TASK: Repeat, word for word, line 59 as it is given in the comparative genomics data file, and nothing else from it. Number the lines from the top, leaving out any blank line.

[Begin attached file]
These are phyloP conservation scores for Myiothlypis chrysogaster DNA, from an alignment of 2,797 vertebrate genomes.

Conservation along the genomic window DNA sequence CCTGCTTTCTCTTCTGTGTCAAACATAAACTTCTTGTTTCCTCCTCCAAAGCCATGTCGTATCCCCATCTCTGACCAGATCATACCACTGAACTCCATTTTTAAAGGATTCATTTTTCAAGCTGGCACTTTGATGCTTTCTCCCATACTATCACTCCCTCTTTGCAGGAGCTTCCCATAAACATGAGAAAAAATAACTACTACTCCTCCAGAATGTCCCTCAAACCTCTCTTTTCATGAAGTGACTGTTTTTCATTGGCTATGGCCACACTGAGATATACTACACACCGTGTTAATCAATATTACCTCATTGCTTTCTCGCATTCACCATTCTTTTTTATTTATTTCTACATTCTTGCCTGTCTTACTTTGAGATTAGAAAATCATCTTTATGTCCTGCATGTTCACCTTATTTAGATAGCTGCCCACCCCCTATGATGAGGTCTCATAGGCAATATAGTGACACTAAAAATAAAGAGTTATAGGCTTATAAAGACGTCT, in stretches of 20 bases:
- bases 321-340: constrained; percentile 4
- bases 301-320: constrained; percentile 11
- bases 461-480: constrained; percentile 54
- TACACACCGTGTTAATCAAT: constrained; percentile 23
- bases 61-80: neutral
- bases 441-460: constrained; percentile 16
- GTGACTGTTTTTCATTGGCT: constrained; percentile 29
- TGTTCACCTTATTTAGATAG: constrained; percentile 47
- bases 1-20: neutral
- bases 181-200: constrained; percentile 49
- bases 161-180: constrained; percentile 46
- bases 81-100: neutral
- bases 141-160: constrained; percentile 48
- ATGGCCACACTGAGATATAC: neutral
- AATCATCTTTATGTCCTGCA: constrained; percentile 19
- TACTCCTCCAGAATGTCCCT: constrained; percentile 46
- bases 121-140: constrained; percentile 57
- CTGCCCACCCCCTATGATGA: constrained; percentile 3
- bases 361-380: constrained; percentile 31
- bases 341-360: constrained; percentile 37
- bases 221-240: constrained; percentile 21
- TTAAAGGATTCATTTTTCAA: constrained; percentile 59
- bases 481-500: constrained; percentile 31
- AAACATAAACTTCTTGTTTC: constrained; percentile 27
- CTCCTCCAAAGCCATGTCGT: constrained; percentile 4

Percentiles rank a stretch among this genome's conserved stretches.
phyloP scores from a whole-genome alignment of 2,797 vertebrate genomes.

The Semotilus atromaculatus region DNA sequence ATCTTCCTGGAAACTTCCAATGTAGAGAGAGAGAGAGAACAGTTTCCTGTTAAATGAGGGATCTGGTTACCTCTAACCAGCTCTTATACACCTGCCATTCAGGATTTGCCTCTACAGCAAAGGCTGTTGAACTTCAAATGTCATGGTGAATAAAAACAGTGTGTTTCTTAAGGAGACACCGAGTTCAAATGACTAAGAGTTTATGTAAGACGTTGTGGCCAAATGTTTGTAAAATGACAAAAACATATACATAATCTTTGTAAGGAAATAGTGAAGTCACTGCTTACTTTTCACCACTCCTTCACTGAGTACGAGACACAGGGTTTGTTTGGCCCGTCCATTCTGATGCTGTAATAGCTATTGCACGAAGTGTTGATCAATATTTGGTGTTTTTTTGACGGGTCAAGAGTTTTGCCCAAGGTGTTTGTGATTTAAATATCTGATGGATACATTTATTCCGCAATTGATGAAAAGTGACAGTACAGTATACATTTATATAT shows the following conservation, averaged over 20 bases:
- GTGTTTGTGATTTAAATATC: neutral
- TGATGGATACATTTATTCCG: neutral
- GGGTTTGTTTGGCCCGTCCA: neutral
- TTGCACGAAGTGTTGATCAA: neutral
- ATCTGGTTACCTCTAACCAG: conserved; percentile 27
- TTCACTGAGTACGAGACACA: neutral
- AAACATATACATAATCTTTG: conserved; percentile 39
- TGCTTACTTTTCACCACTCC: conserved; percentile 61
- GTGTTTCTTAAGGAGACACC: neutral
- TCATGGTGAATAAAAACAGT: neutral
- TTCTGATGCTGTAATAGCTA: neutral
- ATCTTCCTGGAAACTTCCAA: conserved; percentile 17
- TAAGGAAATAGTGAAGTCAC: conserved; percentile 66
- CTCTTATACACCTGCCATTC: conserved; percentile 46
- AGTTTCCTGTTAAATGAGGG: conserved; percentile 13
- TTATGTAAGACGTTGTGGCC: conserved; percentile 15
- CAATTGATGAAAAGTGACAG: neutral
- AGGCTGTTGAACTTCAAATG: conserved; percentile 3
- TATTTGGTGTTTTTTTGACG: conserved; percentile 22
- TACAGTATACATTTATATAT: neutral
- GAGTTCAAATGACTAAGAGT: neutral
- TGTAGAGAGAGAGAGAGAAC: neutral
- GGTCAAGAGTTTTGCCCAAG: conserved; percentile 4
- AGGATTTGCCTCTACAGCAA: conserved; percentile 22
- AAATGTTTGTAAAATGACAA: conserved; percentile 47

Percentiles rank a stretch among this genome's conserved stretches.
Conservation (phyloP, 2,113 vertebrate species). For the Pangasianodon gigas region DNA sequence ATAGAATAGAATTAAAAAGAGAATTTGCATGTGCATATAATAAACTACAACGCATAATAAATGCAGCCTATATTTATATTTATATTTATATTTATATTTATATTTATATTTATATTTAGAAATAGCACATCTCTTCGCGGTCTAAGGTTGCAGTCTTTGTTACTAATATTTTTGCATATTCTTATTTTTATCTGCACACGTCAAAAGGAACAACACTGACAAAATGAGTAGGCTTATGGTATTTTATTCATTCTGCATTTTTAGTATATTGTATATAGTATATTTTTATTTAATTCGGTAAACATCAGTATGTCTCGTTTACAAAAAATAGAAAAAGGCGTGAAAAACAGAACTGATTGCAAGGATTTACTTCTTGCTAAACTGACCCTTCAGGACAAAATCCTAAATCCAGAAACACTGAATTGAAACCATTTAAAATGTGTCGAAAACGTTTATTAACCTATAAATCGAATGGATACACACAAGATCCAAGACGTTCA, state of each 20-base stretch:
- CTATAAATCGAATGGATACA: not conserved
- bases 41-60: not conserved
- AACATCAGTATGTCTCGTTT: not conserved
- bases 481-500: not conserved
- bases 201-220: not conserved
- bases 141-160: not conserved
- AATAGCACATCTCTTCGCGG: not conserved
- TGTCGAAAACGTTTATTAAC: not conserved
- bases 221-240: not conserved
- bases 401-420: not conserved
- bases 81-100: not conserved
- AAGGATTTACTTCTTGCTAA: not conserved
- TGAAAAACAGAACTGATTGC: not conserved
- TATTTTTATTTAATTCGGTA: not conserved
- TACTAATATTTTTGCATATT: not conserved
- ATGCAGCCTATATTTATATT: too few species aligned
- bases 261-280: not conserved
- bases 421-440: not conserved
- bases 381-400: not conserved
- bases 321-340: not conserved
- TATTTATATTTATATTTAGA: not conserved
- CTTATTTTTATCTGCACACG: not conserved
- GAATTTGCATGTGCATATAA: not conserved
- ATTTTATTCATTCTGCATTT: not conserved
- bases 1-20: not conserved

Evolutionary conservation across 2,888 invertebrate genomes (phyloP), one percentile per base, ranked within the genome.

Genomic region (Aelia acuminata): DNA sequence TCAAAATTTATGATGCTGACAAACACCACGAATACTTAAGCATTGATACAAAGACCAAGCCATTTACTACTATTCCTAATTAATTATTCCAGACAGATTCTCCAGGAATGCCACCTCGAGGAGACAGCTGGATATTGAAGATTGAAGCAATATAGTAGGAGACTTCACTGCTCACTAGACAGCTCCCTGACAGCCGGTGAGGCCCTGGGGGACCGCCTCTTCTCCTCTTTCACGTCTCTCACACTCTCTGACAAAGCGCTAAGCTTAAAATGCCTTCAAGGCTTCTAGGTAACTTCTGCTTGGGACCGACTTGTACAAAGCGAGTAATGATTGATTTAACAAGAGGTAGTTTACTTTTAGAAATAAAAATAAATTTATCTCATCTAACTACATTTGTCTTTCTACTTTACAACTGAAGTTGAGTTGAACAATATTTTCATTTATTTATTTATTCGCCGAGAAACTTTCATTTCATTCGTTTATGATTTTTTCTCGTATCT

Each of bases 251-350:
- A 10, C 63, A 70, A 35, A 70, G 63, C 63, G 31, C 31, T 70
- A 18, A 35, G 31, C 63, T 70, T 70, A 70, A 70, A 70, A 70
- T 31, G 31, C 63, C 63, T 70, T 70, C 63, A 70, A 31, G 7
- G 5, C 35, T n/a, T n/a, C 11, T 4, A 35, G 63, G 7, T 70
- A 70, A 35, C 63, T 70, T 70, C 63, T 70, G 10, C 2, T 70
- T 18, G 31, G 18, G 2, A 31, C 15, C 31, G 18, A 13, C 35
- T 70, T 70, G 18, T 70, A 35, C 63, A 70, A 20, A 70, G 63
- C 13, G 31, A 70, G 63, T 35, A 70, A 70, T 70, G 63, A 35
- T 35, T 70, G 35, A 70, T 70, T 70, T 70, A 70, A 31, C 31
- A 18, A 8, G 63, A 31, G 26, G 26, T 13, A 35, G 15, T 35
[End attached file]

- bases 41-60: not conserved